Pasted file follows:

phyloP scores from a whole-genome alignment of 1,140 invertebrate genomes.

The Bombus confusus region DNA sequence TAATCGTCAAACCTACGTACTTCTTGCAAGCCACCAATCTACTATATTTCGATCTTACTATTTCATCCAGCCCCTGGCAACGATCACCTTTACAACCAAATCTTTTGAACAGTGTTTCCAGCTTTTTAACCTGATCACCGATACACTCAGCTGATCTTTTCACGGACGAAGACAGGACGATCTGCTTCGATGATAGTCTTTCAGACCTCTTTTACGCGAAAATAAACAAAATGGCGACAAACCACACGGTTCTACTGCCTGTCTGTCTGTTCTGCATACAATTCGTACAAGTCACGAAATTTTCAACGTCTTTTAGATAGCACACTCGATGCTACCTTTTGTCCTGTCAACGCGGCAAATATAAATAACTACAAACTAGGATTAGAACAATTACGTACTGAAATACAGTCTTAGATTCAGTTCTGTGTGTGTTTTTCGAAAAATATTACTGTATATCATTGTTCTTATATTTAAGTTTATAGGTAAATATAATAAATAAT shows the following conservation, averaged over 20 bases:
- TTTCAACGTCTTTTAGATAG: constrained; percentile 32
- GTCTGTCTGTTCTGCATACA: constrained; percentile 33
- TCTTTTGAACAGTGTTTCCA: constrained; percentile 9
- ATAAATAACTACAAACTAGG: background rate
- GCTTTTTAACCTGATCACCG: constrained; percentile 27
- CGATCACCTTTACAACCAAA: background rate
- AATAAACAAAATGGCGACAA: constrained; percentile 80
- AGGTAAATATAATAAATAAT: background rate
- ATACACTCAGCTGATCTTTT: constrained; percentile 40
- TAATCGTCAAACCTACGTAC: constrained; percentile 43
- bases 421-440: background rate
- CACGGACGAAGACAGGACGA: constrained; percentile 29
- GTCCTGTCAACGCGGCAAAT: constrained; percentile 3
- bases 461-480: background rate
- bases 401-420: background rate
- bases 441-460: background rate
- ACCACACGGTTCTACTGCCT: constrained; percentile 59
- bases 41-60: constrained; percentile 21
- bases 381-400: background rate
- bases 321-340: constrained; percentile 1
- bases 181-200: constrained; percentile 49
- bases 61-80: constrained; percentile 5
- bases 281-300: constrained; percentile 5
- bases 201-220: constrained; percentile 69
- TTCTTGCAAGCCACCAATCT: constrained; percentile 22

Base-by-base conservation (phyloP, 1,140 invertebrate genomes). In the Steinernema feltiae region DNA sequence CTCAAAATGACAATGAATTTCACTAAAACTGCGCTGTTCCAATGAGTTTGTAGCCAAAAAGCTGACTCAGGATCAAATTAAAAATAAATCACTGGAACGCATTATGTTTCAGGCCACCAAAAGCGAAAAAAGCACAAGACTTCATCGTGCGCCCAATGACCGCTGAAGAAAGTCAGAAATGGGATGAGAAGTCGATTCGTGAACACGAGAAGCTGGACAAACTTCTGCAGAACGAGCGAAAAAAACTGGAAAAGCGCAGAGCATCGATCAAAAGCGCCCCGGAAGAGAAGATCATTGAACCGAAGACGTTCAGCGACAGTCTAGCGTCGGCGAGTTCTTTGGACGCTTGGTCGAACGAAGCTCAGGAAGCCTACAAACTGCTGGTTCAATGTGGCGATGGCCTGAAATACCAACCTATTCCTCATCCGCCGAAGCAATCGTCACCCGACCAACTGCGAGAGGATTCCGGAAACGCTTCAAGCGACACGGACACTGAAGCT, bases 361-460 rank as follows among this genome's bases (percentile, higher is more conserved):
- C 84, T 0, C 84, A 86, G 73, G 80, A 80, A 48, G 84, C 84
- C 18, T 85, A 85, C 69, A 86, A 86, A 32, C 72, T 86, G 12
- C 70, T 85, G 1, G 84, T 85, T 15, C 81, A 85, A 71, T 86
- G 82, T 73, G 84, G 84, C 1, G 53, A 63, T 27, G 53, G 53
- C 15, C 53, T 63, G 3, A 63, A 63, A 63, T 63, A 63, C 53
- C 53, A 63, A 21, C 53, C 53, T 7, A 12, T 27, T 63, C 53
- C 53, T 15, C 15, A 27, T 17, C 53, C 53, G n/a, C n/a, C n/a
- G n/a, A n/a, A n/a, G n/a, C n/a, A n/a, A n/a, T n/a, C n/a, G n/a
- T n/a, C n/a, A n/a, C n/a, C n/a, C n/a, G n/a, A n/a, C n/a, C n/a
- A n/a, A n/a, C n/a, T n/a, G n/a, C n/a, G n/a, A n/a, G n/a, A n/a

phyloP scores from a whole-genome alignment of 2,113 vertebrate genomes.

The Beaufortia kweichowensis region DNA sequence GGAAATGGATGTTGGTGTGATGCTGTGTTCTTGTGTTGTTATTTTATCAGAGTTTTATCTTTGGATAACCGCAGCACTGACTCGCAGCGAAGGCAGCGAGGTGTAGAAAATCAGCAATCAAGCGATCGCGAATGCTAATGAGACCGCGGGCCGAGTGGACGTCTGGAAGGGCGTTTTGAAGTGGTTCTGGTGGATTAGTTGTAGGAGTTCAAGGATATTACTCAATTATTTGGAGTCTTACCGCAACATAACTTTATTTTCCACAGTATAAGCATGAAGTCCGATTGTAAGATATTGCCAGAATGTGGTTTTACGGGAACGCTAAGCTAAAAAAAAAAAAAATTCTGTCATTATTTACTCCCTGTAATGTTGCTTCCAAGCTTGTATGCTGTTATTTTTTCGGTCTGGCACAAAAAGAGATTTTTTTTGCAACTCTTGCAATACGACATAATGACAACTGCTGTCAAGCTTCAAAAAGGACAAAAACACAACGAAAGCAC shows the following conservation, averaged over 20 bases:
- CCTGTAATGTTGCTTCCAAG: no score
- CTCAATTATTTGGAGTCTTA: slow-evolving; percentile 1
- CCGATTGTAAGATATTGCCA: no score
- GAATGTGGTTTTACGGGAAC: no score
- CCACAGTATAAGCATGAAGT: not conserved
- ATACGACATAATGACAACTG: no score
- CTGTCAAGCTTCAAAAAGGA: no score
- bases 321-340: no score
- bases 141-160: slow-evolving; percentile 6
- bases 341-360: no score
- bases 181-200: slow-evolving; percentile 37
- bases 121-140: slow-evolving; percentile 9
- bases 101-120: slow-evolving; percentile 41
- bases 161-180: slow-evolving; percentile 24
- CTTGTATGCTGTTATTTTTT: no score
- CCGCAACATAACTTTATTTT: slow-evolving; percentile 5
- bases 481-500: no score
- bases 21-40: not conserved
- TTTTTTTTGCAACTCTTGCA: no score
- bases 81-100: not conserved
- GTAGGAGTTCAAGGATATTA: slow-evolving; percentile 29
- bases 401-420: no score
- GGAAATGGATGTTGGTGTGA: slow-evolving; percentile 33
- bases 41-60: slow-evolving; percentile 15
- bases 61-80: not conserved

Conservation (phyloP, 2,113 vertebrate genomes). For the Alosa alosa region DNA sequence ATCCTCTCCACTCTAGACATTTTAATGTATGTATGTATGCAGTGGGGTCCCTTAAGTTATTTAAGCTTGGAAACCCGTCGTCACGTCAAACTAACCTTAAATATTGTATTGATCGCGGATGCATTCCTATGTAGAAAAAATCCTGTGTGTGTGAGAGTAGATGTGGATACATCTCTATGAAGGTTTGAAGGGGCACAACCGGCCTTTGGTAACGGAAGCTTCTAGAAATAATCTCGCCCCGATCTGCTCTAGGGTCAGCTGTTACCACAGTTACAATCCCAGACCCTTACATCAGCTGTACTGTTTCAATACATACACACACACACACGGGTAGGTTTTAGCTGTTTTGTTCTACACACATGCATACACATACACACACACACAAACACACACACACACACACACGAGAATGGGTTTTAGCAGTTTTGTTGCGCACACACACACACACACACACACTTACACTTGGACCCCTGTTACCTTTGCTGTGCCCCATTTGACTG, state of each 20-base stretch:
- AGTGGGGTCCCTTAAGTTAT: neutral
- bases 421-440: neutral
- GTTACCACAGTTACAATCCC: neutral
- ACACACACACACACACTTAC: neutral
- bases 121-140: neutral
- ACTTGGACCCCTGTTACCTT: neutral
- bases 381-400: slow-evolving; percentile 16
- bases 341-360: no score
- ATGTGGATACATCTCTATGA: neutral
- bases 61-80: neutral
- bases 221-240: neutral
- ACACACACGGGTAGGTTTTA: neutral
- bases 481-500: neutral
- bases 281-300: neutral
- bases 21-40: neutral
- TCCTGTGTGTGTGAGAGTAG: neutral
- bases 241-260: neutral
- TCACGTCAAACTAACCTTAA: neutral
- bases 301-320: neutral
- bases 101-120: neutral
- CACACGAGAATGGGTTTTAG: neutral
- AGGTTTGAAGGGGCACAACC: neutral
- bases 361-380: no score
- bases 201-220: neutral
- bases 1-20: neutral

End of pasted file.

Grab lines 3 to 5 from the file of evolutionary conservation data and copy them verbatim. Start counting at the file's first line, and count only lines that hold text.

- TTTCAACGTCTTTTAGATAG: constrained; percentile 32
- GTCTGTCTGTTCTGCATACA: constrained; percentile 33
- TCTTTTGAACAGTGTTTCCA: constrained; percentile 9